If you’ve ever been lucky enough to have a WWE phase in your life, there’s no way you don’t know about The Bella Twins. They have been a part of everything concerning the Women’s Division. From being Divas in bikinis in the sexist (yet awesome, at times) Attitude Era to being Superstars in brutal matches today; Nikki and Brie have seen it all. And along with that, they are also WWE Hall of Fame inductees and stars of the hit E! shows Total Divas and Total Bellas. This year in May, they published a co-memoir titled ‘Incomparable.’ The book became an instant New York Times Bestseller. It traces their journey from an abusive childhood to a contemporary star-studded, independent womanhood.
Because we are twins, they didn’t have to use a lot of imagination when they
launched us on the main roster. We are identical, so their strategy was to treat us
like the same person.
WWE had made Nikki’s and Brie’s debut all about their twindom. They dressed identically, wore their hair identically, moved in the ring identically, and even achieved an identical body composition. They first made their twin magic mark on Smackdown in 2008. While Brie was the first one to walk the ramp, Nikki was the one to score a victory. WWE didn’t reveal the twin magic gimmick until much later. Thus, ever since their first match, it was obvious that their careers soon became co-dependent.
This laid the grounds for their competitive spirits; because one day or the other, they would want to be seen as two different entities and not one single person. And so, while competing with each other, they soon realized that they lived in a world of abundance and ‘the fact that someone else gets something that you want doesn’t mean that you won’t get it a different time, or that something equally wonderful won’t come along that you might want more.‘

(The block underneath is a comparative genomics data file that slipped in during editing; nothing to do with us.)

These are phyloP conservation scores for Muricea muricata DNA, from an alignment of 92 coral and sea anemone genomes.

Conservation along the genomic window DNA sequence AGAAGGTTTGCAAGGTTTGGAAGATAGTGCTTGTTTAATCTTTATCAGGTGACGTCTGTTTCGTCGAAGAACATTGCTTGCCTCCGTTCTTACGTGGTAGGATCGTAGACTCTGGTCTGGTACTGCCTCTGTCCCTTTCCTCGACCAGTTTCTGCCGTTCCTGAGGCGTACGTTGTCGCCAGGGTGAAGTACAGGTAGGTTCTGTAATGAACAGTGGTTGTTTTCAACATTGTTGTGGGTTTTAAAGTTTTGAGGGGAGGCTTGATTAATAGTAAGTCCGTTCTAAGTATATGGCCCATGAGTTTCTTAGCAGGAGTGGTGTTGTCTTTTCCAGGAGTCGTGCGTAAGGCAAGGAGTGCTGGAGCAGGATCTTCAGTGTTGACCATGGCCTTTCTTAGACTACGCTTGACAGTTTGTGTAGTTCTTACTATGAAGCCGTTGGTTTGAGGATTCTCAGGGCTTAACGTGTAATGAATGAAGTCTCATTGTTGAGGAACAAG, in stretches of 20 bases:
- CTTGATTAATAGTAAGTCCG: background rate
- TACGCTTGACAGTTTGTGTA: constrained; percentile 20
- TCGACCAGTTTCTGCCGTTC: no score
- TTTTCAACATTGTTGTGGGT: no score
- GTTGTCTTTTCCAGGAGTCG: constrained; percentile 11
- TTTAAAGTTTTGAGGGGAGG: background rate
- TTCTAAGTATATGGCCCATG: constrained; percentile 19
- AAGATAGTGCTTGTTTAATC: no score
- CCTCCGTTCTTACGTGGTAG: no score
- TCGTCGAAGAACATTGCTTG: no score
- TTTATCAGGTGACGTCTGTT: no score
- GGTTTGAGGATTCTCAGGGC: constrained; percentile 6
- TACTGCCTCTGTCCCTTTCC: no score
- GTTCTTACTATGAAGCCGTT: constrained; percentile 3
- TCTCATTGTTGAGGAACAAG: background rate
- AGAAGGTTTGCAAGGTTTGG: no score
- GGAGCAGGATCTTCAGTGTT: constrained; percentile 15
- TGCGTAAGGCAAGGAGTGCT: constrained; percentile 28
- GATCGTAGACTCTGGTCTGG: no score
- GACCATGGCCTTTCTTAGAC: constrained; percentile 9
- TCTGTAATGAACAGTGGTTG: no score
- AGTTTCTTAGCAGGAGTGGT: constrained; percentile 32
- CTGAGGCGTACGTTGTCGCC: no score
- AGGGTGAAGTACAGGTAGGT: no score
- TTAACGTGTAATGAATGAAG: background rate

Comparison of and between women is rampant in our culture, and with that
comes this idea and fear of scarcity—that there isn’t enough opportunity to go
around. and historically there certainly hasn’t been.
Unfortunately, the men have always outnumbered the women in the main roster. The latter didn’t even get enough in-ring time to showcase their full potential. Thus, the environment wasn’t conducive enough for more than one female superstar to rise on top. After all, the women had a single title while the men had at least five. But new titles have been introduced and women have started taking over the main event matches too.
The fans have also been receptive of this change as they get to see so much more of what the female wrestlers have to offer. We now have the Women’s Tag Team Titles, Women’s Royal Rumble and Hell-in-a-cell matches and even the first all-women pay-per-view titled Evolution. This has not only made the women in WWE more amicable to each other but has also eased their tensions as they now know that there is enough room for all of them to succeed.
Another lesson which seeped into me was how Nikki and Brie decided to use their victimhood as a power and not as an excuse. Grieving is a part of the healing process and there’s no shame in doing so. But to let go of the problem that is making you grieve, you have to stop taking credit for it. Do you want to be called a victim forever?
When you accept victimhood, then you are effectively letting the abuse happen again and again in real time.
Brie’s narration of her bond with Bear and Daniel Bryan, and Nikki’s fearless attitude, especially towards her sexuality were some of my favourite parts of the book. The choreography of matches and hacks professional wrestlers make use of to lessen the in-ring impact, also find a mention in the book. I see people dismissing professional wrestlers by calling the sport fake. But what they don’t realize is the effort and grace that goes into creating such perfect storylines and adrenaline-pumping matches. The sport may be fake, but it’s an art nonetheless.
If you have ever stayed up late to catch Wrestlemania live at 4.30 in the morning, this book is definitely for you. And even if you haven’t, no need to worry. Nikki and Brie are two of the most gorgeous and powerful women I have ever known. Don’t shy away from picking up this book and learning about them; because we all can use some light non-fiction on rainy days.